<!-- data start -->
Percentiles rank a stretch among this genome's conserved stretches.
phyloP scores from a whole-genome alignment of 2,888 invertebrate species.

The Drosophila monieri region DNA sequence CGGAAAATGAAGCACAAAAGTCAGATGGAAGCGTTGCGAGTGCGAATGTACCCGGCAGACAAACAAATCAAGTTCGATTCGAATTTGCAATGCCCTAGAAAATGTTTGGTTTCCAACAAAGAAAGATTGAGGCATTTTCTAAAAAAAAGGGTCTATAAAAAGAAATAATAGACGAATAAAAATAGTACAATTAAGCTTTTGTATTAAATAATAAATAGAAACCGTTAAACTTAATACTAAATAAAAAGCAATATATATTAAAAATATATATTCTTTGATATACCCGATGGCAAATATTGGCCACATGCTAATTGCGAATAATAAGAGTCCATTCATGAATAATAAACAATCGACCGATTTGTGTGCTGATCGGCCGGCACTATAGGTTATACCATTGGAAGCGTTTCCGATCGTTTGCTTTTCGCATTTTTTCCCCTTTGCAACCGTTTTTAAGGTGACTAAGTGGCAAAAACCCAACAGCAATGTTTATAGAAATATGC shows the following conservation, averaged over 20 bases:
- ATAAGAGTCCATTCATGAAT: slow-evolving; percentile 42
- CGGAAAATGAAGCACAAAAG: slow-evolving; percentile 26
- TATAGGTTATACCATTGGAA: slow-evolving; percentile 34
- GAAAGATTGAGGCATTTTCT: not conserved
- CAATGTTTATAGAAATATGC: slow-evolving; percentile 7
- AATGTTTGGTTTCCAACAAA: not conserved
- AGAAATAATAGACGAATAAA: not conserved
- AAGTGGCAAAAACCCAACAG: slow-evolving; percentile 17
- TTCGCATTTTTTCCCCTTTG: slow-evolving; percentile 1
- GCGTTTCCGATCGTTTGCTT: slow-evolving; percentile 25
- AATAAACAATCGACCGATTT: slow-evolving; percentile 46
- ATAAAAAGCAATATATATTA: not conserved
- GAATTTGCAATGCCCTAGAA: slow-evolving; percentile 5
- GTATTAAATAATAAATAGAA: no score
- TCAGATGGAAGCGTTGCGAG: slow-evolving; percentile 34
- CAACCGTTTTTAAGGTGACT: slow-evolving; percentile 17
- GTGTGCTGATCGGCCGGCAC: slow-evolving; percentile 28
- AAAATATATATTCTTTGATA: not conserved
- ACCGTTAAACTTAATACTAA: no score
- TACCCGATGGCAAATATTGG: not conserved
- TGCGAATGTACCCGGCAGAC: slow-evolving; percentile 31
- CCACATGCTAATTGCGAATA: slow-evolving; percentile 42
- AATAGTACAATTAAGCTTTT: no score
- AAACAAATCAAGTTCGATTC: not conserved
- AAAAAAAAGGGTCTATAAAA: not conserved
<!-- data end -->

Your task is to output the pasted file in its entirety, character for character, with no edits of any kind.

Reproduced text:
Percentiles rank a stretch among this genome's conserved stretches.
phyloP scores from a whole-genome alignment of 2,888 invertebrate species.

The Drosophila monieri region DNA sequence CGGAAAATGAAGCACAAAAGTCAGATGGAAGCGTTGCGAGTGCGAATGTACCCGGCAGACAAACAAATCAAGTTCGATTCGAATTTGCAATGCCCTAGAAAATGTTTGGTTTCCAACAAAGAAAGATTGAGGCATTTTCTAAAAAAAAGGGTCTATAAAAAGAAATAATAGACGAATAAAAATAGTACAATTAAGCTTTTGTATTAAATAATAAATAGAAACCGTTAAACTTAATACTAAATAAAAAGCAATATATATTAAAAATATATATTCTTTGATATACCCGATGGCAAATATTGGCCACATGCTAATTGCGAATAATAAGAGTCCATTCATGAATAATAAACAATCGACCGATTTGTGTGCTGATCGGCCGGCACTATAGGTTATACCATTGGAAGCGTTTCCGATCGTTTGCTTTTCGCATTTTTTCCCCTTTGCAACCGTTTTTAAGGTGACTAAGTGGCAAAAACCCAACAGCAATGTTTATAGAAATATGC shows the following conservation, averaged over 20 bases:
- ATAAGAGTCCATTCATGAAT: slow-evolving; percentile 42
- CGGAAAATGAAGCACAAAAG: slow-evolving; percentile 26
- TATAGGTTATACCATTGGAA: slow-evolving; percentile 34
- GAAAGATTGAGGCATTTTCT: not conserved
- CAATGTTTATAGAAATATGC: slow-evolving; percentile 7
- AATGTTTGGTTTCCAACAAA: not conserved
- AGAAATAATAGACGAATAAA: not conserved
- AAGTGGCAAAAACCCAACAG: slow-evolving; percentile 17
- TTCGCATTTTTTCCCCTTTG: slow-evolving; percentile 1
- GCGTTTCCGATCGTTTGCTT: slow-evolving; percentile 25
- AATAAACAATCGACCGATTT: slow-evolving; percentile 46
- ATAAAAAGCAATATATATTA: not conserved
- GAATTTGCAATGCCCTAGAA: slow-evolving; percentile 5
- GTATTAAATAATAAATAGAA: no score
- TCAGATGGAAGCGTTGCGAG: slow-evolving; percentile 34
- CAACCGTTTTTAAGGTGACT: slow-evolving; percentile 17
- GTGTGCTGATCGGCCGGCAC: slow-evolving; percentile 28
- AAAATATATATTCTTTGATA: not conserved
- ACCGTTAAACTTAATACTAA: no score
- TACCCGATGGCAAATATTGG: not conserved
- TGCGAATGTACCCGGCAGAC: slow-evolving; percentile 31
- CCACATGCTAATTGCGAATA: slow-evolving; percentile 42
- AATAGTACAATTAAGCTTTT: no score
- AAACAAATCAAGTTCGATTC: not conserved
- AAAAAAAAGGGTCTATAAAA: not conserved